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To forrow and to shame ; for thou must weep
With Lacedæmon, muft with her fuflain
Thy painful portion of oppression's weight.
Thy sons behold now worthy of their names,
And Spartan birth. Their growing bloom muft pine
In shame and bondage, and their youthful hearts
Beat at the found of liberty 'no more,
On their own virtue, and their father's fame,
When he the Spartan freedom hath confirm’d,
Before the world illuftrious shall they rise,
Their country's bulwark, and their mother's joy,
Here paus’d the patriot. With religious awe
Grief heard the voice of virtue. No complaint
The folemn silence broke. Tears ceas'd to flow :
Ceas'd for a moment ; soon again to stream.
For now, in arms before the palace rang'd,
His brave companions of the war demand
Their leader's presence ; then her griefs renew'd,
for utr?ance, intercept her sighs, And free'
each accent on her fault'ring tongue, In fr
chless anguish on the hero's breait
we finks. On ev'ry fide his children press,
Hang on his knees, and kiss his honour'd hand,
His foul no longer struggles to confine
Its strong compunction. Down the hero's cheek,
Down flows the manly forrow.
Great in woe,
Amid his children, who inclofe him round,
He stands indulging tenderness and love.
In graceful tears, when thus, with lifted eyes,
Address’d to Heaven : Thou ever-living Pow'r,
Look down propitious, fire of gods and men !
And to this faithful woman, whose desert
May claim thy favour, grant the hours of peace.
And thou, my great forefather, son of Jove,
O Herculus, neglect not these thy race !
But since that fpirit I from thee derive,
Now bears me from them to refiftless fate,
Do thou support their virtue ! Be they taught,
Like thee, with glorious labour life to grace,
And from their father let them learn to die.
Characters of Teribazus and Ariana.
AMID the van of Persia was a youth
Nam’d Teribazus, not for golden stores, Not for wide pastures travers’d o'er with herds, With bleating thousands, or with bounding feeds, Nor yet
for pow'r, nor fplendid honours fam'd.
Rich was his mind in ev'ry art divine,
And thro' the paths of science had he walk'd
of wisdom. In the
When tender down inveils the ruddy cheek,
He with the Magi turn’d the hallow'd page
Of Zoroafter ; then his tow'ring soul
High on the plumes of contemplation soar'd,
And from the lofty Babylonian fane
With learnid Chaldæans crac'd the mystic sphere ;
There number'd o'er the vivid fires that gleamı
Upon the dusky bofom of the night.
Nor on the sands of Ganges were unheard.
The Indian sages from fequelter'd pow'rs,
While, as attention wonder’d, they disclos’d
The pow’rs of nature ; whether in the woods,
The fruitful glebe or flow'r, or hoaling plant.
The limpid waters, or the ambient air,
Or in the purer element of fire.
The fertile plains where great Sefoftris reign'd,
Mysterious Egypt, next the youth survey'd,
From Elephantis, where impetuous Nile
Precipitates his waters to the sea,
Which far below, receives the sevenfold stream.
Thence o'er th' Ionic coast he stray'd ; nor pafs'd
Miletus by, which once enraptur'd heard,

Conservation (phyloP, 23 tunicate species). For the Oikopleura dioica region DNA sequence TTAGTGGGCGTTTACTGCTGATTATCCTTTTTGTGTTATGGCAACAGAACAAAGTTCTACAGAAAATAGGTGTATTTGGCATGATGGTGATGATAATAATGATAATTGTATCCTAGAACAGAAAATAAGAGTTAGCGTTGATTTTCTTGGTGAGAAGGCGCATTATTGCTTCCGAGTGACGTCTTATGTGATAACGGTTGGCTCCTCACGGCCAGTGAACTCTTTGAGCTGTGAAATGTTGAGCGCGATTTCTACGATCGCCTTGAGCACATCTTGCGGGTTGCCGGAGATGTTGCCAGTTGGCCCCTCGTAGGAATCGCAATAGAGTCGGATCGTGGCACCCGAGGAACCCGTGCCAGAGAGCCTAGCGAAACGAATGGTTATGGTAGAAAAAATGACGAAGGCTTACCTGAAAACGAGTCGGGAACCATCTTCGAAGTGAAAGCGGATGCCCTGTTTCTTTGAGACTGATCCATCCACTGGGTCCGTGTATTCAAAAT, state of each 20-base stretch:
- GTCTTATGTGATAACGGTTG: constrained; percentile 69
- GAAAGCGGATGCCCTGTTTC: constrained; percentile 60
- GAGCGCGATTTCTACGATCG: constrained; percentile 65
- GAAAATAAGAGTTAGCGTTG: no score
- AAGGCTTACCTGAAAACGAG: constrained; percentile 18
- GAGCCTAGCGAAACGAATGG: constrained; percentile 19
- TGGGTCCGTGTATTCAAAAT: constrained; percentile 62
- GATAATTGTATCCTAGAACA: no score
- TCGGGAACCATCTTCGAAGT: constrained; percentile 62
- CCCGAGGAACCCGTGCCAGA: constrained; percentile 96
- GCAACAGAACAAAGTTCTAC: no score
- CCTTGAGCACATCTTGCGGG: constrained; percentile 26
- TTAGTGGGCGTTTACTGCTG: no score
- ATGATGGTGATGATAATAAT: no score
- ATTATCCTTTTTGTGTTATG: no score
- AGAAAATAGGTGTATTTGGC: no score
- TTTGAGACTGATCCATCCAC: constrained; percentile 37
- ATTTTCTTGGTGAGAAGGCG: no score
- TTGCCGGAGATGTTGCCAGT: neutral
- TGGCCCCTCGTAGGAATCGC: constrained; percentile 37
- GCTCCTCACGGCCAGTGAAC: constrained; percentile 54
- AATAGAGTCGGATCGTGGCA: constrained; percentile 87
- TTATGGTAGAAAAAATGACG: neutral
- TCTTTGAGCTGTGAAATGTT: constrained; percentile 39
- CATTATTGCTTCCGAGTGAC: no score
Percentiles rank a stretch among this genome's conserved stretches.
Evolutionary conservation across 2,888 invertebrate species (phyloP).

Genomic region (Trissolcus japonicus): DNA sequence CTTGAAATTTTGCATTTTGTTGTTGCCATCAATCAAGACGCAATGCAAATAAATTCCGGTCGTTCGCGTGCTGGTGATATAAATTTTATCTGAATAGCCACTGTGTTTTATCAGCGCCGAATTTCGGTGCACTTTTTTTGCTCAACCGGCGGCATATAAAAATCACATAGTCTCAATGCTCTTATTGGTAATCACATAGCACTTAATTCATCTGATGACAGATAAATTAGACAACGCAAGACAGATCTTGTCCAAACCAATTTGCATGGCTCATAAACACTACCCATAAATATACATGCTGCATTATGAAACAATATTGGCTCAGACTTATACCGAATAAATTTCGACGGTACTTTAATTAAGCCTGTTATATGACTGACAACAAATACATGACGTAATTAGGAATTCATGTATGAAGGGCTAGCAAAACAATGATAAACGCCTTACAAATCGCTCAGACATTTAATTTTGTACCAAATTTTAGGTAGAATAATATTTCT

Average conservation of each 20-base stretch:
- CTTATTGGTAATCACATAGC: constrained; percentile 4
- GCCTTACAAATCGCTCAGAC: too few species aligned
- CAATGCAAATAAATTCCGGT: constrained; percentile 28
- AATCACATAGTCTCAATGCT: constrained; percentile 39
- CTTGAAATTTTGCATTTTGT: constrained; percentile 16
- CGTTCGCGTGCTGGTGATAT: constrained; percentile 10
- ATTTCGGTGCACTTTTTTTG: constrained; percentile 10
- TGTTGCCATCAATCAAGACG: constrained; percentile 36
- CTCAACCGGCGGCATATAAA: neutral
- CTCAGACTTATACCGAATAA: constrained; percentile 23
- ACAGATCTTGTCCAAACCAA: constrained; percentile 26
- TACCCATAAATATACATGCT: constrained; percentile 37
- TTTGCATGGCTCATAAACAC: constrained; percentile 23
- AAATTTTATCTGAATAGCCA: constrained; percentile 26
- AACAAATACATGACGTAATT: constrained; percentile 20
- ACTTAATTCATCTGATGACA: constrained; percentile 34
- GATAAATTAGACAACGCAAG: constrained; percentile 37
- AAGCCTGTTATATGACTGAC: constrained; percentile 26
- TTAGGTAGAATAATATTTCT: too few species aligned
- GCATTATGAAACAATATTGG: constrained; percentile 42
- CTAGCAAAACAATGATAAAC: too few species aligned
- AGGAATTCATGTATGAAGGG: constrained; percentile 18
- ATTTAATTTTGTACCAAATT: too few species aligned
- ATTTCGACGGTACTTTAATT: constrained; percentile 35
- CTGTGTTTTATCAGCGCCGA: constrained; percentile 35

tongue of Thales; nor Priene's walls,
Where wisdom dwelt with Bias; nor the seat
Of Pittacus, along the Lesbian fhore.
Here too melodious numbers charm’d his cars.
Which flow'd from Orpheus, and Mufæus old,
And thee, O father of immortal verse !
Mæonides, whose strains thro' ev'ry age
Time with his own eternal lip shall fing,
Back to his native Susa then he turn'd
His wand’ring steps. His merit foon was dear
To Hyperanthes, generous and good;
And Ariana, from Darius sprung
With Hyperanthes, of th' imperial race
Which rul'd th' extent of Alia, in disdain
Of all her greatness oft, an hunble car
To him would bend, and liften to his voice.
Her charins, her mind, her virtue he explor'd
Admiring. Soon was admiration chang'd
To love, nor lov'd he sooner than despair'd,
But unrevealid and silent was his pain :
Nor yet in folitary shades he roam'd,
Nor shunnid refort: but o'er his forrows cait
A fickly dawn of gladness, and in smiles
Conceal’d his anguish ; while the secret flame
Rag'd in his bosom, and its peace consum’d.
Ariana and Polyclorus come by Night into the Perfian
N sable pomp, with all her starry train,
The night assum'd her throne. Recail'd from war,
Her long-protracted labours Greece forgets.
Dillolu'd in silent suinber ; all but those,
Who watch'd th' uncertain perils of the dark,
An hundred warriors: Agis was their chief.
High on the wall intent the hero fat,
As o'er the surface of the tranquil main
Along its undulating breat the wind
The various din of Alia’s host convey'd,
In one deep murmur swelling in his ear :
When, by the sound of footsteps down the pass
A larm’d, he calls aloud : What feet are those,
Which beat the echoing pavement of the rock?
With speed reply, nor tempt your infant fate.
He said, and thus return'd a voice unknown ;
Not with the feet of enemies we come,
But crave admittance with a friendly tongue.
The Sparian answers : Thro' the midnight shade What purpose draws your wand'ring steps abroad ?
To whom the firanger : We are friends to Greece,
And to the presence of ihe Spartan king
Admission we implore. The cautious chief
Of Lacedæmon hesitates again;
When thus, with accents musically sweet,
A tender voice his wond'ring ears allurid :
Ogen'rous Grecian, listen to the pray'r
Of one distress’d! whom grief alone hath led
In this dark hour to these victorious tents,
A wretched woman, innocent of fraud.
The Greek descending thro' th’ unfolded gates
Upheld a. flaming brand. One first appear'd
In servile garb attir'd; but near his fide
A woman graceful and majestic lood :
Not with an afpect rivalling the pow'r
Of faiat Helen, or the wanton charms